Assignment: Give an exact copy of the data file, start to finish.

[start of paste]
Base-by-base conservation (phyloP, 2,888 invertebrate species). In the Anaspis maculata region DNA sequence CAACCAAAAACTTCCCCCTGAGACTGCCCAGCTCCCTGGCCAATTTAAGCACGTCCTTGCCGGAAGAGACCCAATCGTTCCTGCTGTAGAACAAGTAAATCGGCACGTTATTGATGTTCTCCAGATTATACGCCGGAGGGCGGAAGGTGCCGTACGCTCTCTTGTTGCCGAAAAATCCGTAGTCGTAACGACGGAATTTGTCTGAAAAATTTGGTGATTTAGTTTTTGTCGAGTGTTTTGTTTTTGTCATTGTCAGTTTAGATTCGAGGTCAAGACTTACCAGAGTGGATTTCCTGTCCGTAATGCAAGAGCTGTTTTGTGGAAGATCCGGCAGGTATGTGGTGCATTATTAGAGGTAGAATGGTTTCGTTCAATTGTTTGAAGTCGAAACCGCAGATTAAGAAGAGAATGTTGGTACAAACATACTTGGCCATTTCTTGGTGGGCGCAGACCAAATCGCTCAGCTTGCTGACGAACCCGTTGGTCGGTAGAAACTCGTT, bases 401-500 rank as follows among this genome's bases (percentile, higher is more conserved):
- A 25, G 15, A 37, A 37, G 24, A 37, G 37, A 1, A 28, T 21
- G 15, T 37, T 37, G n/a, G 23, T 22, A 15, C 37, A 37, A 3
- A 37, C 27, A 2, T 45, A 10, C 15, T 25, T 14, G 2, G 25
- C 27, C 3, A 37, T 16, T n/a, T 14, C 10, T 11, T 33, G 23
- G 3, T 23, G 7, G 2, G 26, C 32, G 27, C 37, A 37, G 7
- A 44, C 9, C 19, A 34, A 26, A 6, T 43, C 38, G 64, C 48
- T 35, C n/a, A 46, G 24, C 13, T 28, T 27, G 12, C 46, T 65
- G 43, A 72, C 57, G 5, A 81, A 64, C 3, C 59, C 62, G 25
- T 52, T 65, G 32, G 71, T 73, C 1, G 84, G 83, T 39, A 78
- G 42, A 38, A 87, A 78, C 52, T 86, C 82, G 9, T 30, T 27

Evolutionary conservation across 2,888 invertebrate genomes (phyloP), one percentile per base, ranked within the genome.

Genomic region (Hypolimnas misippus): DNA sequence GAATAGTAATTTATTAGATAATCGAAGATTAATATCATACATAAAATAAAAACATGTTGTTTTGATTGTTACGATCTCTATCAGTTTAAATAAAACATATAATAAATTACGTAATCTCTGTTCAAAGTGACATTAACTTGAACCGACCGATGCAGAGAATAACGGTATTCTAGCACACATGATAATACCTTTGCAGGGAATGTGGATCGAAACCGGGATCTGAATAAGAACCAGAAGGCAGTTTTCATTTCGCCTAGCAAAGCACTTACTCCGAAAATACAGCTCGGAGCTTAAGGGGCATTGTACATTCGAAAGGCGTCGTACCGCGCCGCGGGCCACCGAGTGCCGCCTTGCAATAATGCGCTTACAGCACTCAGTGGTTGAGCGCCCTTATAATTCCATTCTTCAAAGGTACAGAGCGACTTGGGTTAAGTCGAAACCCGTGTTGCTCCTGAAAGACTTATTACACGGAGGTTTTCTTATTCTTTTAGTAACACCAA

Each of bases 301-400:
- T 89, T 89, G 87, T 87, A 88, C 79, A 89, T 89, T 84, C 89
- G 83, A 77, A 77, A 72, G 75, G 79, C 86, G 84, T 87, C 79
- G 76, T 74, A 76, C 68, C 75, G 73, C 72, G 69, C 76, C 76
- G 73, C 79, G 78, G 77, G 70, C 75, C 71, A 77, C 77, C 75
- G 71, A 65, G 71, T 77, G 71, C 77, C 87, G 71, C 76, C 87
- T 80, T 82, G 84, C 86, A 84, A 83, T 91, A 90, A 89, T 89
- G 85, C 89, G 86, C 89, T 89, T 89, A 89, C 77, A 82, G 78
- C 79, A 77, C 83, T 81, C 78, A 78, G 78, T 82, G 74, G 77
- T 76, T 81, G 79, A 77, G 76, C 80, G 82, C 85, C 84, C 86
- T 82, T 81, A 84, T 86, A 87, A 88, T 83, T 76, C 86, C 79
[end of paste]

Base-by-base conservation (phyloP, 2,888 invertebrate species). In the Anaspis maculata region DNA sequence CAACCAAAAACTTCCCCCTGAGACTGCCCAGCTCCCTGGCCAATTTAAGCACGTCCTTGCCGGAAGAGACCCAATCGTTCCTGCTGTAGAACAAGTAAATCGGCACGTTATTGATGTTCTCCAGATTATACGCCGGAGGGCGGAAGGTGCCGTACGCTCTCTTGTTGCCGAAAAATCCGTAGTCGTAACGACGGAATTTGTCTGAAAAATTTGGTGATTTAGTTTTTGTCGAGTGTTTTGTTTTTGTCATTGTCAGTTTAGATTCGAGGTCAAGACTTACCAGAGTGGATTTCCTGTCCGTAATGCAAGAGCTGTTTTGTGGAAGATCCGGCAGGTATGTGGTGCATTATTAGAGGTAGAATGGTTTCGTTCAATTGTTTGAAGTCGAAACCGCAGATTAAGAAGAGAATGTTGGTACAAACATACTTGGCCATTTCTTGGTGGGCGCAGACCAAATCGCTCAGCTTGCTGACGAACCCGTTGGTCGGTAGAAACTCGTT, bases 401-500 rank as follows among this genome's bases (percentile, higher is more conserved):
- A 25, G 15, A 37, A 37, G 24, A 37, G 37, A 1, A 28, T 21
- G 15, T 37, T 37, G n/a, G 23, T 22, A 15, C 37, A 37, A 3
- A 37, C 27, A 2, T 45, A 10, C 15, T 25, T 14, G 2, G 25
- C 27, C 3, A 37, T 16, T n/a, T 14, C 10, T 11, T 33, G 23
- G 3, T 23, G 7, G 2, G 26, C 32, G 27, C 37, A 37, G 7
- A 44, C 9, C 19, A 34, A 26, A 6, T 43, C 38, G 64, C 48
- T 35, C n/a, A 46, G 24, C 13, T 28, T 27, G 12, C 46, T 65
- G 43, A 72, C 57, G 5, A 81, A 64, C 3, C 59, C 62, G 25
- T 52, T 65, G 32, G 71, T 73, C 1, G 84, G 83, T 39, A 78
- G 42, A 38, A 87, A 78, C 52, T 86, C 82, G 9, T 30, T 27

Evolutionary conservation across 2,888 invertebrate genomes (phyloP), one percentile per base, ranked within the genome.

Genomic region (Hypolimnas misippus): DNA sequence GAATAGTAATTTATTAGATAATCGAAGATTAATATCATACATAAAATAAAAACATGTTGTTTTGATTGTTACGATCTCTATCAGTTTAAATAAAACATATAATAAATTACGTAATCTCTGTTCAAAGTGACATTAACTTGAACCGACCGATGCAGAGAATAACGGTATTCTAGCACACATGATAATACCTTTGCAGGGAATGTGGATCGAAACCGGGATCTGAATAAGAACCAGAAGGCAGTTTTCATTTCGCCTAGCAAAGCACTTACTCCGAAAATACAGCTCGGAGCTTAAGGGGCATTGTACATTCGAAAGGCGTCGTACCGCGCCGCGGGCCACCGAGTGCCGCCTTGCAATAATGCGCTTACAGCACTCAGTGGTTGAGCGCCCTTATAATTCCATTCTTCAAAGGTACAGAGCGACTTGGGTTAAGTCGAAACCCGTGTTGCTCCTGAAAGACTTATTACACGGAGGTTTTCTTATTCTTTTAGTAACACCAA

Each of bases 301-400:
- T 89, T 89, G 87, T 87, A 88, C 79, A 89, T 89, T 84, C 89
- G 83, A 77, A 77, A 72, G 75, G 79, C 86, G 84, T 87, C 79
- G 76, T 74, A 76, C 68, C 75, G 73, C 72, G 69, C 76, C 76
- G 73, C 79, G 78, G 77, G 70, C 75, C 71, A 77, C 77, C 75
- G 71, A 65, G 71, T 77, G 71, C 77, C 87, G 71, C 76, C 87
- T 80, T 82, G 84, C 86, A 84, A 83, T 91, A 90, A 89, T 89
- G 85, C 89, G 86, C 89, T 89, T 89, A 89, C 77, A 82, G 78
- C 79, A 77, C 83, T 81, C 78, A 78, G 78, T 82, G 74, G 77
- T 76, T 81, G 79, A 77, G 76, C 80, G 82, C 85, C 84, C 86
- T 82, T 81, A 84, T 86, A 87, A 88, T 83, T 76, C 86, C 79